How to Make Sure Your Customers Stay Your Customers

“You don’t keep donkeys in the same barn as thoroughbreds,” said Craig Fletcher during a powerful presentation for attendees of the Resellers & Distributors Luncheon at the 2014 Concrete Decor Show in Fort Worth, Texas.

Fletcher — sales and marketing manager for Merit Trade Source, a division of Lancaster, a company that specializes in paint-related products for many trades — focused on enhancing sales growth to resellers. He emphasized that the more successful his resellers are, the more successful Lancaster is. He went into the luncheon well-armed with anecdotes and information to enhance successful relationships between suppliers and distributors.

The statement about the donkey and thoroughbred is actually about passion. “Are we on the same page? Are we interested in the same things?” he asked. “You get a whole bunch of vendors coming to the party but you’re only going to dance with a few.”

Channel your energy wisely

Fletcher urged attendees to put their energy where it’s going to pay off the most. “How much interest does a vendor have in your future? If you start figuring out which vendors have the most interest in your future, you start finding ways to support the guys who desire to make you successful. If you get more involved for their growth, then they will in turn get more involved in you.”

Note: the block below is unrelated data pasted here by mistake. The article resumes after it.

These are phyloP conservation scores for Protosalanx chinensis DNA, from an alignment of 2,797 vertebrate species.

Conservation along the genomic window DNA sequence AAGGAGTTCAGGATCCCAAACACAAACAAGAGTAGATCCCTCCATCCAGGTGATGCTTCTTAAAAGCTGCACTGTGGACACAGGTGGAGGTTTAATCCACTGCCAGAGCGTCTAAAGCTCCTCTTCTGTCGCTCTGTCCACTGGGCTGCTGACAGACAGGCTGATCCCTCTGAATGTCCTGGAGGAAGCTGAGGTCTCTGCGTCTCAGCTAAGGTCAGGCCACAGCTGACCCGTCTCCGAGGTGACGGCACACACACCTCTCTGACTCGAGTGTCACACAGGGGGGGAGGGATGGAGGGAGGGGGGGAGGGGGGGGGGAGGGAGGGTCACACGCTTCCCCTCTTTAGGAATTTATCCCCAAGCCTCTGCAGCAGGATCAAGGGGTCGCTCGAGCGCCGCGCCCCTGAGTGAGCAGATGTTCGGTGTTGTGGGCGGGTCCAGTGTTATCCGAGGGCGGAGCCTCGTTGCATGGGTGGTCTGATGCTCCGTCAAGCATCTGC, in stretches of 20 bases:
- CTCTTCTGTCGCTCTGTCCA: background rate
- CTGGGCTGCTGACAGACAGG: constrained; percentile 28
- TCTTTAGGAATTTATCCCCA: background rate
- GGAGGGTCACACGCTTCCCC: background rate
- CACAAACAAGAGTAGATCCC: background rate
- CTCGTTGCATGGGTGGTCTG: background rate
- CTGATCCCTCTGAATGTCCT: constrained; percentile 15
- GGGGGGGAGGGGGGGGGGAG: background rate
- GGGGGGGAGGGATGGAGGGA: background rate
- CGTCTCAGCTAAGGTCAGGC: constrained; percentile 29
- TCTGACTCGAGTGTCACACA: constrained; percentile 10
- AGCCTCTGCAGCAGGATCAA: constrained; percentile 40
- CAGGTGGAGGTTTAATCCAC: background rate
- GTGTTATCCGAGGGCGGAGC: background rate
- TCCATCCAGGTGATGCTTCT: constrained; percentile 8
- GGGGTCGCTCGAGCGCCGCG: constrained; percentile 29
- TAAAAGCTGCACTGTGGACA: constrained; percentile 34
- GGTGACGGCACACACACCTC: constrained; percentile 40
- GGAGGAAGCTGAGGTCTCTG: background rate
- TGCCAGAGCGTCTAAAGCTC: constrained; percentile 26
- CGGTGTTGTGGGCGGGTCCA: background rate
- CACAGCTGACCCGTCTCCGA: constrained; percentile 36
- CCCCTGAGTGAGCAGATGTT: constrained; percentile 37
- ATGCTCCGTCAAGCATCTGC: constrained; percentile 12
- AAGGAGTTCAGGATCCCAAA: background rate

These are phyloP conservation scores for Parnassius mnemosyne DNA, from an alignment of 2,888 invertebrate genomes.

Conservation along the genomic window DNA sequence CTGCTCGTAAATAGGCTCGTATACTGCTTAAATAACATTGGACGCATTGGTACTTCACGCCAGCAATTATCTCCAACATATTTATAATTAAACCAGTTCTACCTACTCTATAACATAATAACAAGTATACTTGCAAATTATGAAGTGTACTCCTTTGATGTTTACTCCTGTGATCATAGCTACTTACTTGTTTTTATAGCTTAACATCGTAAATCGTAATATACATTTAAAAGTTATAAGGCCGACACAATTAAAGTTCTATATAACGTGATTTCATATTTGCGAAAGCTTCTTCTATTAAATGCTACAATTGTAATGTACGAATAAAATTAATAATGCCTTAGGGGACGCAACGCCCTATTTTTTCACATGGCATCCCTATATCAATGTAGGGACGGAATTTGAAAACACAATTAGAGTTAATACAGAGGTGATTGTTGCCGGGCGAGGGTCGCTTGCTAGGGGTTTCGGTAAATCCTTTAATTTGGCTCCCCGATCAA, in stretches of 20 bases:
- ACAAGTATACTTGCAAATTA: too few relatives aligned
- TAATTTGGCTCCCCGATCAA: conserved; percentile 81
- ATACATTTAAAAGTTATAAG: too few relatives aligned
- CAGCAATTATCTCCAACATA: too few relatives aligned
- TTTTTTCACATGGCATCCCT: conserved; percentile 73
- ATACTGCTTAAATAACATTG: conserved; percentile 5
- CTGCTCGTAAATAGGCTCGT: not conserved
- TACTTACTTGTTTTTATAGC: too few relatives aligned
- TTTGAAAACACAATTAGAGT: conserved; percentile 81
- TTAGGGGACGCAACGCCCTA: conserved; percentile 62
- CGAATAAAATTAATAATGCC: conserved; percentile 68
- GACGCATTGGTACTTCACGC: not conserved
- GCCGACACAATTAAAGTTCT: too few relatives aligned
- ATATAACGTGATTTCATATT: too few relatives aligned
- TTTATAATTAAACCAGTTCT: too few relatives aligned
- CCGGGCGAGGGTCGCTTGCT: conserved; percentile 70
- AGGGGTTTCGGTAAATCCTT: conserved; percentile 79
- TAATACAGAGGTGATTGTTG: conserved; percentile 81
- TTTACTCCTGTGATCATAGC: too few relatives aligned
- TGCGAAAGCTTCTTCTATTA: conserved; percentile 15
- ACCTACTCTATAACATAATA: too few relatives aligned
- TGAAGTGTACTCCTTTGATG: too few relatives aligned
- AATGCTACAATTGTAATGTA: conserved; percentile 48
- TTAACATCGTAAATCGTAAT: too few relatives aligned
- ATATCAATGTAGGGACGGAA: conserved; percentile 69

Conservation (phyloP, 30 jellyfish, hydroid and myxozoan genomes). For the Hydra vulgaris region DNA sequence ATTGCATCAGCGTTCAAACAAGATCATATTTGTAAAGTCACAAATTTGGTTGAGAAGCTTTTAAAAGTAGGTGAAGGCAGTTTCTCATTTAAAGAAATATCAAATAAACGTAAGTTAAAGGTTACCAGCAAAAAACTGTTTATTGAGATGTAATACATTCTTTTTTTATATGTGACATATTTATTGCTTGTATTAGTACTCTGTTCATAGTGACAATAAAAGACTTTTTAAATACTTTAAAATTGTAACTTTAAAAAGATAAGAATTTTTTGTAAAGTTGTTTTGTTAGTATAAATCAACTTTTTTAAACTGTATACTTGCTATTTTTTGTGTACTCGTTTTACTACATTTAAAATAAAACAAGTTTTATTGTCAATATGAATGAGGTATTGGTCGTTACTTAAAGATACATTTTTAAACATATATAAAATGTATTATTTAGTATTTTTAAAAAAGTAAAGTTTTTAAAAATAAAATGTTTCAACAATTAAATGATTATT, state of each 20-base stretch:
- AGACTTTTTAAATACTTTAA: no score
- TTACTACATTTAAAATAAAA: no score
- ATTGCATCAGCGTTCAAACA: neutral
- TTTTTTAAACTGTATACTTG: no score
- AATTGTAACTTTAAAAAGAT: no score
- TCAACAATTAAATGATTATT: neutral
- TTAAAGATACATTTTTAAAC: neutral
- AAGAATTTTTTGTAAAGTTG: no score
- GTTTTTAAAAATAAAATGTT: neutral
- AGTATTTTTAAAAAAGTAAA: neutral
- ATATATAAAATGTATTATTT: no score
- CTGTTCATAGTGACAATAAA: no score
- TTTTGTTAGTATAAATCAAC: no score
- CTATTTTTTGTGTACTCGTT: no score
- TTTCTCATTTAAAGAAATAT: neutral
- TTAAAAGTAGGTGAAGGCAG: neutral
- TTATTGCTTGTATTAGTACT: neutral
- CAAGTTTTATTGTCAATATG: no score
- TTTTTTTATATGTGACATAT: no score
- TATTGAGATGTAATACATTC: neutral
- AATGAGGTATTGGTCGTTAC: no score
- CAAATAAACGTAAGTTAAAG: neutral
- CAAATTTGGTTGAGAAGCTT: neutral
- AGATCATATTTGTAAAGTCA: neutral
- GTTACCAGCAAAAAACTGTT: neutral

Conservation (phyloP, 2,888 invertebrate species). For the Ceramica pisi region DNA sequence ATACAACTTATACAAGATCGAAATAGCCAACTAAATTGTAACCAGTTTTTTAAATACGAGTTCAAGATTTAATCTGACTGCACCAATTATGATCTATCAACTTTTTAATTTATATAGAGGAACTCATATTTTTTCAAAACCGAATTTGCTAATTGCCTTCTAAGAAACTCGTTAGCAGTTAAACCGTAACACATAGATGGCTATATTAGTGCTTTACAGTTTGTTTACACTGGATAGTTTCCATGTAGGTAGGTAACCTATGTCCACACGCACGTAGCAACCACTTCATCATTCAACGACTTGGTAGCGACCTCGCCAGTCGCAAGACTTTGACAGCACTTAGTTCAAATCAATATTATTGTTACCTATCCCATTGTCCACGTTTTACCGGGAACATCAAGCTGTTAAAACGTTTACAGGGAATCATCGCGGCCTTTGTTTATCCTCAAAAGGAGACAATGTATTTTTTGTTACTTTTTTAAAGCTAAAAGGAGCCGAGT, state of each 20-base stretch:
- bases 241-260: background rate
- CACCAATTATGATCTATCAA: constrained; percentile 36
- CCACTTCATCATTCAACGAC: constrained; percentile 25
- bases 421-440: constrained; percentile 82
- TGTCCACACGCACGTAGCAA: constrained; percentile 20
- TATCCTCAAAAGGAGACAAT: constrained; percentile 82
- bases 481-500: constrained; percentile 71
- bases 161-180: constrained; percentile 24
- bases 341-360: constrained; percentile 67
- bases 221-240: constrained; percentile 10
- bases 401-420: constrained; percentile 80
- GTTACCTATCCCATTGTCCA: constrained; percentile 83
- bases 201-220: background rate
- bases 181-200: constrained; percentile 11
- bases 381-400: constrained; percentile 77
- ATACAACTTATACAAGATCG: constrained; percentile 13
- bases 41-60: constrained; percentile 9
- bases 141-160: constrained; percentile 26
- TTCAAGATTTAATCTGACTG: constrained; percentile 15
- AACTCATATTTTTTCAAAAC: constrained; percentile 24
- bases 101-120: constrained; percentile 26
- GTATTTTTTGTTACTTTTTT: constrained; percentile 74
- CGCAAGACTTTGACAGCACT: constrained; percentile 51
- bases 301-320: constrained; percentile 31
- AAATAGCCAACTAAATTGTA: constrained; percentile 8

Fletcher kicked off his talk with a “Do you know what you do not know?” way of looking at relationships. Distributors know what a customer purchases from them, but they don’t know what the customer purchases from other stores. Distributors know what customers pay at their shop, but not what customers pay at other stores. Distributors don’t know if customers will come back or not. If they don’t come back, distributors don’t know if that’s because of supply issues, price issues or some other reason.

Fletcher told a story about a paint store in Arkansas whose owner was complaining about a continuous loss of business over a three-year period. The proprietor said he was “just not getting the business.” Fletcher noticed he did not sell 5-gallon buckets of lacquer thinner and asked him if he had any idea where his customers were purchasing the thinner they weren’t buying from him. He didn’t have an answer.